To speak of something breaking is to speak of the weakness of one thing and the strength of another. Typically, something breaks for a reason. The problem is inherent, whether due to fragile materials or flawed construction. For example, a vase can crack because the ceramic is very fine (read: brittle), or because the hairline fracture which had previously been invisible to the naked eye is finally revealed under duress. A broken thing has proven itself unable to “hold itself together”—to maintain integrity—beyond a certain threshold. It’s called “the breaking point” for a reason. Up to this point, I can manage. Beyond this point, all bets are off. And here’s the thing: most of the time we don’t know our breaking point until it is surpassed. Variables can be tangible or intangible: literal weight, literal force, or immaterial factors such as stress, temptation, delay, etc. In any event, the result is the same. Toys break. Coffee cups break. Relationships break. Men and women break. Hearts break.
Clinically speaking, the breaking is quite informative. It tells us the limits of a thing. Metaphorically, though most are unwanted, some are chosen, and this tells us the values of a thing. Such beautiful anomalies are called voluntary breakings.
Enter Mary of Bethany. Mary had something quite precious and rare (you know the story): an alabaster vial of costly perfume. All of a sudden, she takes us by surprise. To show what was really most precious to her, she smashed her other precious thing, shattering it beyond repair. Something costly and dramatic allowed her, by comparison, to properly magnify and display the thing (or person) comparatively more precious to her soul. The external object became a display case for her inner priorities. It’s a simple story, but wonderfully layered, densely suggestive. For example, for full impact, we see how the drama of the breaking was as important to the tale as the object broken. This was a package deal. If she had simply handed Jesus her bottle and said, “You are worth more than this to me,” the gesture would have been nice but unmemorable. To take something so fragile and strikingly aromatic—a family heirloom, no less—and then smash it in a display of fantastic unrecoverability, was to lend a daring sort of permanence to the story. It imprints. It connects. We are left holding our breath at the scene, shocked, overcome with the literal and metaphorical fragrance Mary has released. We don’t have to be told that this was an act of worship, it’s obvious. It’s worship elevated to an art form. The takeaway: transcendence can be achieved when precious things get broken on purpose.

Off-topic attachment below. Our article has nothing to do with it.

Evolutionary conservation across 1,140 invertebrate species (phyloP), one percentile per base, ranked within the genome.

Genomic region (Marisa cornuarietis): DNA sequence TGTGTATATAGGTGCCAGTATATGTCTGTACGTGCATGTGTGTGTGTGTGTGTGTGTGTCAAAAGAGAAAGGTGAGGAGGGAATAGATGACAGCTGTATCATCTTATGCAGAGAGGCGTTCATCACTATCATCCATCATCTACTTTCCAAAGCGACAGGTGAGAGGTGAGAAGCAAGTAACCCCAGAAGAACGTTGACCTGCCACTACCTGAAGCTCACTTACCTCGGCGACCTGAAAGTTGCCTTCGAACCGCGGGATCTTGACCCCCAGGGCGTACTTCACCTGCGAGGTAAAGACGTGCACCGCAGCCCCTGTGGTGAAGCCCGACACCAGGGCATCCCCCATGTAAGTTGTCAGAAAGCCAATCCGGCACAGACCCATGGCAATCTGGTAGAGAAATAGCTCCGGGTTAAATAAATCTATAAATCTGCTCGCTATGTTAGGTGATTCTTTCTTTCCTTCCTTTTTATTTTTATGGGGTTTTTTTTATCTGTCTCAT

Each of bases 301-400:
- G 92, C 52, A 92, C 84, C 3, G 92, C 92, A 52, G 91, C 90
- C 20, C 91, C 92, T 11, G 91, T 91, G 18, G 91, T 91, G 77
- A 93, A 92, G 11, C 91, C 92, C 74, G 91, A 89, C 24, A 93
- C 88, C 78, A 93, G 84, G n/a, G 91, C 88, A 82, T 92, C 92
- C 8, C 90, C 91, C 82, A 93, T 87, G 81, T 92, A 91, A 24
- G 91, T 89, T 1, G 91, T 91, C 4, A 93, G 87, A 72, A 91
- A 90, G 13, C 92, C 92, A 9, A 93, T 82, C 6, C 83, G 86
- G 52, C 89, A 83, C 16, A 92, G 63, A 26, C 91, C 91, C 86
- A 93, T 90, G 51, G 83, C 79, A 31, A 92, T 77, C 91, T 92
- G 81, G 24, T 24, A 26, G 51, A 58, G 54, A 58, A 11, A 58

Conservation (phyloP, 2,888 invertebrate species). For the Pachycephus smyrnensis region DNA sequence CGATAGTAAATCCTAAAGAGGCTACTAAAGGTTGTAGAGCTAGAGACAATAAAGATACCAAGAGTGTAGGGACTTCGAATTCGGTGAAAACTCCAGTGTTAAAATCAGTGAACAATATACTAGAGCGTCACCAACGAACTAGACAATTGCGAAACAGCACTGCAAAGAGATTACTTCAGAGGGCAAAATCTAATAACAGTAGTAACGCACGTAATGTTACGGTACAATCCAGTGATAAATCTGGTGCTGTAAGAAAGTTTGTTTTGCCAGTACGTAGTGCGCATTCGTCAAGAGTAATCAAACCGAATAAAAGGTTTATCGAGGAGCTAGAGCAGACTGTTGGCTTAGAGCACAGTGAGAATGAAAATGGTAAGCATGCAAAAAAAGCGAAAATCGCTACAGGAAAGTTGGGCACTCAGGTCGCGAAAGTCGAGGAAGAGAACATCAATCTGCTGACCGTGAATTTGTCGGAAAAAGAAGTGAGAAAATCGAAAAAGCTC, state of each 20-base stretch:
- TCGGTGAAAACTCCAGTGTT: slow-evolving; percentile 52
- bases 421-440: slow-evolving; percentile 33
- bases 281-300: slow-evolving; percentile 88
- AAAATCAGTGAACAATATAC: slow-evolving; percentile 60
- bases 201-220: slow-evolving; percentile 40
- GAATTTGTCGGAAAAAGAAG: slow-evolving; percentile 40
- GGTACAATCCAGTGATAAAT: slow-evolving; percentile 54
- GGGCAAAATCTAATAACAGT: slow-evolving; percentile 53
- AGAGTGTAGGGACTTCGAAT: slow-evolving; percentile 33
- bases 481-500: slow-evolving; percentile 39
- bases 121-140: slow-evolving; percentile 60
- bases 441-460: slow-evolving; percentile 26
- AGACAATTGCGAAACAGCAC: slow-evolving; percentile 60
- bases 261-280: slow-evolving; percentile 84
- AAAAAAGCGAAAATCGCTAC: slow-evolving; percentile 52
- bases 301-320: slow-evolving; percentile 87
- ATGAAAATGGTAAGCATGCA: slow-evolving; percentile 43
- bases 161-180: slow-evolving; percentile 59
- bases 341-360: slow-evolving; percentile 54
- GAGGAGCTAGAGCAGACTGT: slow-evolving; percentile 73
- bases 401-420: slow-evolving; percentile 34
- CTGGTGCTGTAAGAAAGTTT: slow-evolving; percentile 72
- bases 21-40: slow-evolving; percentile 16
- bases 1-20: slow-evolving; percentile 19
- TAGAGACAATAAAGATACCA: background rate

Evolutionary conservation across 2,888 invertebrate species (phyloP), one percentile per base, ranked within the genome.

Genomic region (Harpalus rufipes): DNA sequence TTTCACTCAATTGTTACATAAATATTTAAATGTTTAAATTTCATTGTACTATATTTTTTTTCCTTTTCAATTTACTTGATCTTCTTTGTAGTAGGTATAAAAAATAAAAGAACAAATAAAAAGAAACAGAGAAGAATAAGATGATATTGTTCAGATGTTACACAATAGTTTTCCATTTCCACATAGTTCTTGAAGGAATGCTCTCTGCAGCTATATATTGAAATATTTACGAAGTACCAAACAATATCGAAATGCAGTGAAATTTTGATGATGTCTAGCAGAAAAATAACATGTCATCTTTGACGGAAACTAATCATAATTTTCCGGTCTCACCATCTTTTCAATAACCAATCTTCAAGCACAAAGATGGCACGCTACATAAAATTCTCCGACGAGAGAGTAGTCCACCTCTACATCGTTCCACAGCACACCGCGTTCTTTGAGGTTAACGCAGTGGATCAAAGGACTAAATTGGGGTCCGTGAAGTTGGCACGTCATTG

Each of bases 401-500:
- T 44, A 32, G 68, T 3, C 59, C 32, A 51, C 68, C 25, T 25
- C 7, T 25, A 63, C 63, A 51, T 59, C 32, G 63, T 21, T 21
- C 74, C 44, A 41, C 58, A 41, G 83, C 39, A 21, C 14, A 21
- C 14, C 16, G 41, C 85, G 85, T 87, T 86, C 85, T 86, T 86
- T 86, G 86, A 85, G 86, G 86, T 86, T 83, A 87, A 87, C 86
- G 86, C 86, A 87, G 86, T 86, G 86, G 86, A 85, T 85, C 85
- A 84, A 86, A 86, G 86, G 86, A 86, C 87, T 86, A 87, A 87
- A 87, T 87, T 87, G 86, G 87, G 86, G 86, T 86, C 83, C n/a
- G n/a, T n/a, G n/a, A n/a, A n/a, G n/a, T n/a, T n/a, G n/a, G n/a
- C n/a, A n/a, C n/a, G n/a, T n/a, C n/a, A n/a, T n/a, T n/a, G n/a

Watchman Nee said, “The breaking of the alabaster box and the anointing of the Lord filled the house with the odour, with the sweetest odour. Everyone could smell it. Whenever you meet someone who has really suffered; been limited, gone through things for the Lord, willing to be imprisoned by the Lord, just being satisfied with Him and nothing else, immediately you scent the fragrance. There is a savour of the Lord. Something has been crushed, something has been broken, and there is a resulting odour of sweetness.”
We all have our breaking points, but what if we’re missing the point? What if we should actually pursue those thresholds, or at the very least, not spend so much time and effort avoiding them? What if we lived in intentional weakness rather than hedging our bets to maintain our good, clean, “I’ve been saved” Christian image? Here’s a crazy idea. What if Christians cussed more, not less? What if we made big, obvious mistakes, rather than trying to stuff our darker impulses and rebrand them with niceties? Too offensive, you say? I don’t know, nothing exasperated Jesus more than religious pretenders. But let me say it another way. What if we have taken a Fruit of the Spirit, such as self-control, and carnalized its application to the point that we basically live in perpetual hypocrisy, always speaking politely when anger, fear, jealousy and murder are raging in our heart…you know, the broken parts. Remember, breaking points tell us the limit of a thing. Why do we hide it, so that our story becomes Mary-in-reverse? “Oh dear, here’s this terrible, spilled ointment all over, smelling up the room, and this shattered bottle. Dear me, what a mess. Let me just gather it up, wipe it down and clear this rubbish out of the way. So sorry for the trouble everyone!”
Deliver us from such pretensions! What if our nice, sanctified image is more sinful and fake than what it might cost us, as an act of raw, honest worship, to say, I surrender! (Smash!) Here’s the real me! It’s not pretty, but this is all I’ve got, and so it’s all God’s got to work with, but somehow He makes all things new, and I’m somehow included. If my breaking point is His starting point, I only diminish Him when I go into damage control mode, good Christian mode, etc. What if, instead, the world saw something broken made whole (and still in process), rather than something “good” merely made “better”? What if we opted for a discipleship of voluntary weakness, dashed on the ground, displaying our flaws and fragility, not hiding our brokenness but presenting it as a perpetual offering, our greatest treasure, the very thing that could make our mundane existence something transcendent and beautiful beyond all measure? After all, Jesus doesn’t redeem the beautiful. He makes beautiful. What if?